The defendant first asserts that he was denied his right to a trial by an impartial jury because the State used police records, which were unavailable to him, in challenging for cause four members of the venire. The four Philip Scott, Jaime Wilson, Miles Beckham and Felton Smith had answered voir dire questions about their own criminal histories. The State examined the "rap sheets" of the venirepersons, notified the circuit court that these four misrepresented their criminal records, and on that basis asked the court to excuse them for cause. The circuit court granted the State's request. Defense counsel did not object to the contents of the "rap sheets" or the fact that the venirepersons were excused for misrepresenting their criminal pasts, but did object to the procedures utilized by the State in challenging these venirepersons.

The defendant maintains that the State had a duty to tender the police records to defendant's counsel and its failure to do so denied him his right to an impartial jury. The State argues that it was under no duty to tender the records.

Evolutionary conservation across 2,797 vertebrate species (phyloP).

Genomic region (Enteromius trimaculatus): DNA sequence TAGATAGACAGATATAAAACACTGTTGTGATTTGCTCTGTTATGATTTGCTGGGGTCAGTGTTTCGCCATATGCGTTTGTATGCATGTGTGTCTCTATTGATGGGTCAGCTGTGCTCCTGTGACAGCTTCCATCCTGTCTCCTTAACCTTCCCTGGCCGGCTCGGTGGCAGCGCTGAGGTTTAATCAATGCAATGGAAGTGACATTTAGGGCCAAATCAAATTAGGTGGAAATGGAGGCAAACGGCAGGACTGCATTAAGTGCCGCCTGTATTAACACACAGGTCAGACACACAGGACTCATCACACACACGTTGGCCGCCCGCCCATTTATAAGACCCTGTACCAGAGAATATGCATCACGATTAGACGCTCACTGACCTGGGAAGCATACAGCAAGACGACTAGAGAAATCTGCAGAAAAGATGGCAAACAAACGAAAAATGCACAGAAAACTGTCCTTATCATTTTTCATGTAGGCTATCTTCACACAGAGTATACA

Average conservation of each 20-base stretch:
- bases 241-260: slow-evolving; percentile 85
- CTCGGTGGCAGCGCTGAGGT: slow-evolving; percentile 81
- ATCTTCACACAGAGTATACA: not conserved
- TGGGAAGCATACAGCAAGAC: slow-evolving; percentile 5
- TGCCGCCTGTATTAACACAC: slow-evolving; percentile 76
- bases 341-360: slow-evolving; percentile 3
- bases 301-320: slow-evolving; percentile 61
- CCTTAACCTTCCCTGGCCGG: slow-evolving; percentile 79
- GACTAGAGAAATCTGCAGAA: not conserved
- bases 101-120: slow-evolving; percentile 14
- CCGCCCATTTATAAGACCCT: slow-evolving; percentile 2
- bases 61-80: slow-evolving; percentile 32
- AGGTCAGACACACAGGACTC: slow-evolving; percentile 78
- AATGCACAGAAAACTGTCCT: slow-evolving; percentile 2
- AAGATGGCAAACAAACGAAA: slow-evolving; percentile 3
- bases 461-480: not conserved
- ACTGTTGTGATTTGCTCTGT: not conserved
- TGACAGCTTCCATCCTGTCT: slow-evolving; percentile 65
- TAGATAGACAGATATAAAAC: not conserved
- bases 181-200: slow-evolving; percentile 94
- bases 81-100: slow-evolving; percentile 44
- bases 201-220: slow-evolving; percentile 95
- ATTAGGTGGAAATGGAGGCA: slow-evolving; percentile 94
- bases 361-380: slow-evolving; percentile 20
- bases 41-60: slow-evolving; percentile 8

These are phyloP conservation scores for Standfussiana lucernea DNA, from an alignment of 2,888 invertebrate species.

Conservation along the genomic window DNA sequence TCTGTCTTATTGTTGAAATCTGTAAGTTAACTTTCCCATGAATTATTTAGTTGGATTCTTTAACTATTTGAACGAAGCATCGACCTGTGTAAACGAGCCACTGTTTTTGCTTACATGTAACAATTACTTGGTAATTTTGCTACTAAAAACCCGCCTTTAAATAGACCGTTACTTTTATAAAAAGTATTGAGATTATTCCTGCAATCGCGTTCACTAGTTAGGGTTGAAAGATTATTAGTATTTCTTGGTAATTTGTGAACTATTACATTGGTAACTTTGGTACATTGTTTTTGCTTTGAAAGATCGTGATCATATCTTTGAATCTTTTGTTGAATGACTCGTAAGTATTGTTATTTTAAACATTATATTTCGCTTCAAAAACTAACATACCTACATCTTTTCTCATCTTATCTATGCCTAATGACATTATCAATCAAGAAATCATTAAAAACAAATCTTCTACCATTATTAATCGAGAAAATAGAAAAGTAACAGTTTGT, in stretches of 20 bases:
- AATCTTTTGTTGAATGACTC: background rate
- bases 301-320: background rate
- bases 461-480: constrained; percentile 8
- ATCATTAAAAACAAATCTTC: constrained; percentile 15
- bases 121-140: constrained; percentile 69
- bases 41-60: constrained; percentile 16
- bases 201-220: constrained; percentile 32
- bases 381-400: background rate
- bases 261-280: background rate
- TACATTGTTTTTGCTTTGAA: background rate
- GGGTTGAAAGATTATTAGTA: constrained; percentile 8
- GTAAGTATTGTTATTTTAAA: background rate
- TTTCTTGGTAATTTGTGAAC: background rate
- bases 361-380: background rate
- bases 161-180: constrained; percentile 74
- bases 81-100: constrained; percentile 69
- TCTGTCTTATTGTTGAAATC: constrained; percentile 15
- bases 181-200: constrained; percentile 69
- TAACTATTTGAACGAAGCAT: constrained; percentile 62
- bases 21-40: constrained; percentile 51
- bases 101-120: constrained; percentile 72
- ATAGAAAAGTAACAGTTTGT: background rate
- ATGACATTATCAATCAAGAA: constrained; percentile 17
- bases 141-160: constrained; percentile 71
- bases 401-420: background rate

In Brady v. Maryland (1963), 373 U.S. 83, 87, 10 L. Ed. 2d 215, 218, 83 S. Ct. 1194, 1196-97, the Supreme *95 Court held that "the suppression by the prosecution of evidence favorable to an accused upon request violates due process where the evidence is material either to guilt or to punishment, irrespective of the good faith or bad faith of the prosecution." This court codified the Brady holding in Supreme Court Rule 412(c) (107 Ill.2d R. 412(c)). Here, the police records did not qualify as evidence under Brady, because they did not contain any information that was either favorable or unfavorable to the defendant; the records merely contained information relating to the criminal histories of the venirepersons. The State used the police records to verify the truthfulness of the venirepersons. Under these circumstances, Brady does not mandate the production of the police records. See Terrell v. United States (D.C. 1976), 361 A.2d 207; Britton v. United States (D.C. 1975), 350 A.2d 734; State v. Jackson (La. 1984), 450 So. 2d 621.